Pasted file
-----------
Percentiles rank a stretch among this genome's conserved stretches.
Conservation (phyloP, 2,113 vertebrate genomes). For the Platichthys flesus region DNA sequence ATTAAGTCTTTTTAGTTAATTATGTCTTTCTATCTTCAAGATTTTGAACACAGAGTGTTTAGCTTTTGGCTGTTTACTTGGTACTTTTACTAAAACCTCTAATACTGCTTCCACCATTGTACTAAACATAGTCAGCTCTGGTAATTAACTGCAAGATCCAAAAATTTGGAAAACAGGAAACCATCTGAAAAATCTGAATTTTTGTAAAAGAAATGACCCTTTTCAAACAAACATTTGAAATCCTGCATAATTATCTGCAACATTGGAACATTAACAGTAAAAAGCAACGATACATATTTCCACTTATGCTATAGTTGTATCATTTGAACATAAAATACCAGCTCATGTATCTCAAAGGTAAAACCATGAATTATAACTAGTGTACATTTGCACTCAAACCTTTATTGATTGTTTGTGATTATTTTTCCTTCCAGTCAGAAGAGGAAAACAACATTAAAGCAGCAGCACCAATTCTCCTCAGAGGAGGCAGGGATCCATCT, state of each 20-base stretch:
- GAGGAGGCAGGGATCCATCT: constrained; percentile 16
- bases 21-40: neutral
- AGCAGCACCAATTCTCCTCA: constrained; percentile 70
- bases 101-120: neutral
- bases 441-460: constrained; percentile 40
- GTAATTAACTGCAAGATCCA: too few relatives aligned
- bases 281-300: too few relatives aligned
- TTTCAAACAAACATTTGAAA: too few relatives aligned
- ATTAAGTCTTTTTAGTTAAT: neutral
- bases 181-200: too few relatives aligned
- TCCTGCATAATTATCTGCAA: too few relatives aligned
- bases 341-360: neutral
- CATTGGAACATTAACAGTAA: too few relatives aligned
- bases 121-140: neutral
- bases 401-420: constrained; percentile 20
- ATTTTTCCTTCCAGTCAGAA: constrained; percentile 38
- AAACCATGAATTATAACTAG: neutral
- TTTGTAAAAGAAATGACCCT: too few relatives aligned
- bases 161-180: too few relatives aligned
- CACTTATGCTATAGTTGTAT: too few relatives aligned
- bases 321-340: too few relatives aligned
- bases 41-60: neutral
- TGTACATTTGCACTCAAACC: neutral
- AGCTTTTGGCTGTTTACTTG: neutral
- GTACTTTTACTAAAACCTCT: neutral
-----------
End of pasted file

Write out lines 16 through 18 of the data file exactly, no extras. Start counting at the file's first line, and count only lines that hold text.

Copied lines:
- bases 121-140: neutral
- bases 401-420: constrained; percentile 20
- ATTTTTCCTTCCAGTCAGAA: constrained; percentile 38